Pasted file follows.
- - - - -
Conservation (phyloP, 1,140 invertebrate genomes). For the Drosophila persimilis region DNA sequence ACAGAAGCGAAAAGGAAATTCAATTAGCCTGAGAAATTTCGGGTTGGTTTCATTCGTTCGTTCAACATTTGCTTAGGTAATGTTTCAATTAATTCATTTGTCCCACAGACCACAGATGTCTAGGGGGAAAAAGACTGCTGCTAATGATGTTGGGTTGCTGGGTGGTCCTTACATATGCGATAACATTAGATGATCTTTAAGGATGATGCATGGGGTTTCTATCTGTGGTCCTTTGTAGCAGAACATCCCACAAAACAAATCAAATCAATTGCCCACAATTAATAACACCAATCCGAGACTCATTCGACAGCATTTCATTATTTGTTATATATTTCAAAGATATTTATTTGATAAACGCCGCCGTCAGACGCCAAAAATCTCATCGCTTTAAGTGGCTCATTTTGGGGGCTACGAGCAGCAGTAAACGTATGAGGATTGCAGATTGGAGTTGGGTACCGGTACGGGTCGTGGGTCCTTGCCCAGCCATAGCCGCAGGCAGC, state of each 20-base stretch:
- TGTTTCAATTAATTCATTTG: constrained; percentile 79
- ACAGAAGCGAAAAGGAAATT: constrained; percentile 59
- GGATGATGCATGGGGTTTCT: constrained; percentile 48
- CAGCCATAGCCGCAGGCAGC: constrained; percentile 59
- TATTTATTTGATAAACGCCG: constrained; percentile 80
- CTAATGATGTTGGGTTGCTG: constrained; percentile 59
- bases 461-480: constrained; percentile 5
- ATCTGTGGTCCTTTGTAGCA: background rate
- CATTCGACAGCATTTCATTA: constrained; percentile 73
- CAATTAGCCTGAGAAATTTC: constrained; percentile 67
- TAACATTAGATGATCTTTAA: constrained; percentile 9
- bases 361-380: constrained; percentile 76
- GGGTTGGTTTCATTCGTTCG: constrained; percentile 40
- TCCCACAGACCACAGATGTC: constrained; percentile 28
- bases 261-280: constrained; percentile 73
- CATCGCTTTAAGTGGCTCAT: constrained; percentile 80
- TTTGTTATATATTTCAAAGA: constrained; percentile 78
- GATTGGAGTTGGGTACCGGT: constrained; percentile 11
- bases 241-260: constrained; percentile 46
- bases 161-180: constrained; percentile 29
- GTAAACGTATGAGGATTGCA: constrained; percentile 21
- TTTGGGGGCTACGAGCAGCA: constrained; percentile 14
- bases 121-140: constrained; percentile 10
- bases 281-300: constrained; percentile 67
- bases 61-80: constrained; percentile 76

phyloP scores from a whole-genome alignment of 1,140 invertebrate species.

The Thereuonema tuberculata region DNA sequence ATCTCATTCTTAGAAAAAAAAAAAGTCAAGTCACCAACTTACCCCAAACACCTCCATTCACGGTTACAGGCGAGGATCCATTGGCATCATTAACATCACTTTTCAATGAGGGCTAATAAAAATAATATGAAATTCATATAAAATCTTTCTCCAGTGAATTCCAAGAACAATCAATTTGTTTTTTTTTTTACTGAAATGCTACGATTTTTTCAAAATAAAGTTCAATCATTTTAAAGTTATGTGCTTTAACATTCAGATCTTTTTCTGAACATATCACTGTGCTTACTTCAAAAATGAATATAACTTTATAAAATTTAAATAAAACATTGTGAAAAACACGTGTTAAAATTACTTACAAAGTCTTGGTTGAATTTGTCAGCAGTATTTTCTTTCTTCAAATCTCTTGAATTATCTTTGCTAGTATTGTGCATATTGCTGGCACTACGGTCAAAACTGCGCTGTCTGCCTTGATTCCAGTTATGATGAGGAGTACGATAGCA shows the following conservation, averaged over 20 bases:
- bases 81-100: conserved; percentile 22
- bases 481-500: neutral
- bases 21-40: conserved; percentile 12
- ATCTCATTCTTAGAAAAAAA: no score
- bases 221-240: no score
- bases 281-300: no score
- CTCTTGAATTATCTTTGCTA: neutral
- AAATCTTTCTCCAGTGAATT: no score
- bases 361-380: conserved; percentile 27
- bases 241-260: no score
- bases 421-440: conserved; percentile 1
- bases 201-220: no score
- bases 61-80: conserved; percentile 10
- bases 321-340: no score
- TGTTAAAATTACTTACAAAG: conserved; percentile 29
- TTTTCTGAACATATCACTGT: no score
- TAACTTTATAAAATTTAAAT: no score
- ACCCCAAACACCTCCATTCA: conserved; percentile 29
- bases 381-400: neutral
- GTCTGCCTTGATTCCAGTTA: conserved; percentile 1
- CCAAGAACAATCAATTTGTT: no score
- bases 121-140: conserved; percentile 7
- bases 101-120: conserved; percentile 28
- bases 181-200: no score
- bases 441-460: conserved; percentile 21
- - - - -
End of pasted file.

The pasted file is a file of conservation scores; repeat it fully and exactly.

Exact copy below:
Conservation (phyloP, 1,140 invertebrate genomes). For the Drosophila persimilis region DNA sequence ACAGAAGCGAAAAGGAAATTCAATTAGCCTGAGAAATTTCGGGTTGGTTTCATTCGTTCGTTCAACATTTGCTTAGGTAATGTTTCAATTAATTCATTTGTCCCACAGACCACAGATGTCTAGGGGGAAAAAGACTGCTGCTAATGATGTTGGGTTGCTGGGTGGTCCTTACATATGCGATAACATTAGATGATCTTTAAGGATGATGCATGGGGTTTCTATCTGTGGTCCTTTGTAGCAGAACATCCCACAAAACAAATCAAATCAATTGCCCACAATTAATAACACCAATCCGAGACTCATTCGACAGCATTTCATTATTTGTTATATATTTCAAAGATATTTATTTGATAAACGCCGCCGTCAGACGCCAAAAATCTCATCGCTTTAAGTGGCTCATTTTGGGGGCTACGAGCAGCAGTAAACGTATGAGGATTGCAGATTGGAGTTGGGTACCGGTACGGGTCGTGGGTCCTTGCCCAGCCATAGCCGCAGGCAGC, state of each 20-base stretch:
- TGTTTCAATTAATTCATTTG: constrained; percentile 79
- ACAGAAGCGAAAAGGAAATT: constrained; percentile 59
- GGATGATGCATGGGGTTTCT: constrained; percentile 48
- CAGCCATAGCCGCAGGCAGC: constrained; percentile 59
- TATTTATTTGATAAACGCCG: constrained; percentile 80
- CTAATGATGTTGGGTTGCTG: constrained; percentile 59
- bases 461-480: constrained; percentile 5
- ATCTGTGGTCCTTTGTAGCA: background rate
- CATTCGACAGCATTTCATTA: constrained; percentile 73
- CAATTAGCCTGAGAAATTTC: constrained; percentile 67
- TAACATTAGATGATCTTTAA: constrained; percentile 9
- bases 361-380: constrained; percentile 76
- GGGTTGGTTTCATTCGTTCG: constrained; percentile 40
- TCCCACAGACCACAGATGTC: constrained; percentile 28
- bases 261-280: constrained; percentile 73
- CATCGCTTTAAGTGGCTCAT: constrained; percentile 80
- TTTGTTATATATTTCAAAGA: constrained; percentile 78
- GATTGGAGTTGGGTACCGGT: constrained; percentile 11
- bases 241-260: constrained; percentile 46
- bases 161-180: constrained; percentile 29
- GTAAACGTATGAGGATTGCA: constrained; percentile 21
- TTTGGGGGCTACGAGCAGCA: constrained; percentile 14
- bases 121-140: constrained; percentile 10
- bases 281-300: constrained; percentile 67
- bases 61-80: constrained; percentile 76

phyloP scores from a whole-genome alignment of 1,140 invertebrate species.

The Thereuonema tuberculata region DNA sequence ATCTCATTCTTAGAAAAAAAAAAAGTCAAGTCACCAACTTACCCCAAACACCTCCATTCACGGTTACAGGCGAGGATCCATTGGCATCATTAACATCACTTTTCAATGAGGGCTAATAAAAATAATATGAAATTCATATAAAATCTTTCTCCAGTGAATTCCAAGAACAATCAATTTGTTTTTTTTTTTACTGAAATGCTACGATTTTTTCAAAATAAAGTTCAATCATTTTAAAGTTATGTGCTTTAACATTCAGATCTTTTTCTGAACATATCACTGTGCTTACTTCAAAAATGAATATAACTTTATAAAATTTAAATAAAACATTGTGAAAAACACGTGTTAAAATTACTTACAAAGTCTTGGTTGAATTTGTCAGCAGTATTTTCTTTCTTCAAATCTCTTGAATTATCTTTGCTAGTATTGTGCATATTGCTGGCACTACGGTCAAAACTGCGCTGTCTGCCTTGATTCCAGTTATGATGAGGAGTACGATAGCA shows the following conservation, averaged over 20 bases:
- bases 81-100: conserved; percentile 22
- bases 481-500: neutral
- bases 21-40: conserved; percentile 12
- ATCTCATTCTTAGAAAAAAA: no score
- bases 221-240: no score
- bases 281-300: no score
- CTCTTGAATTATCTTTGCTA: neutral
- AAATCTTTCTCCAGTGAATT: no score
- bases 361-380: conserved; percentile 27
- bases 241-260: no score
- bases 421-440: conserved; percentile 1
- bases 201-220: no score
- bases 61-80: conserved; percentile 10
- bases 321-340: no score
- TGTTAAAATTACTTACAAAG: conserved; percentile 29
- TTTTCTGAACATATCACTGT: no score
- TAACTTTATAAAATTTAAAT: no score
- ACCCCAAACACCTCCATTCA: conserved; percentile 29
- bases 381-400: neutral
- GTCTGCCTTGATTCCAGTTA: conserved; percentile 1
- CCAAGAACAATCAATTTGTT: no score
- bases 121-140: conserved; percentile 7
- bases 101-120: conserved; percentile 28
- bases 181-200: no score
- bases 441-460: conserved; percentile 21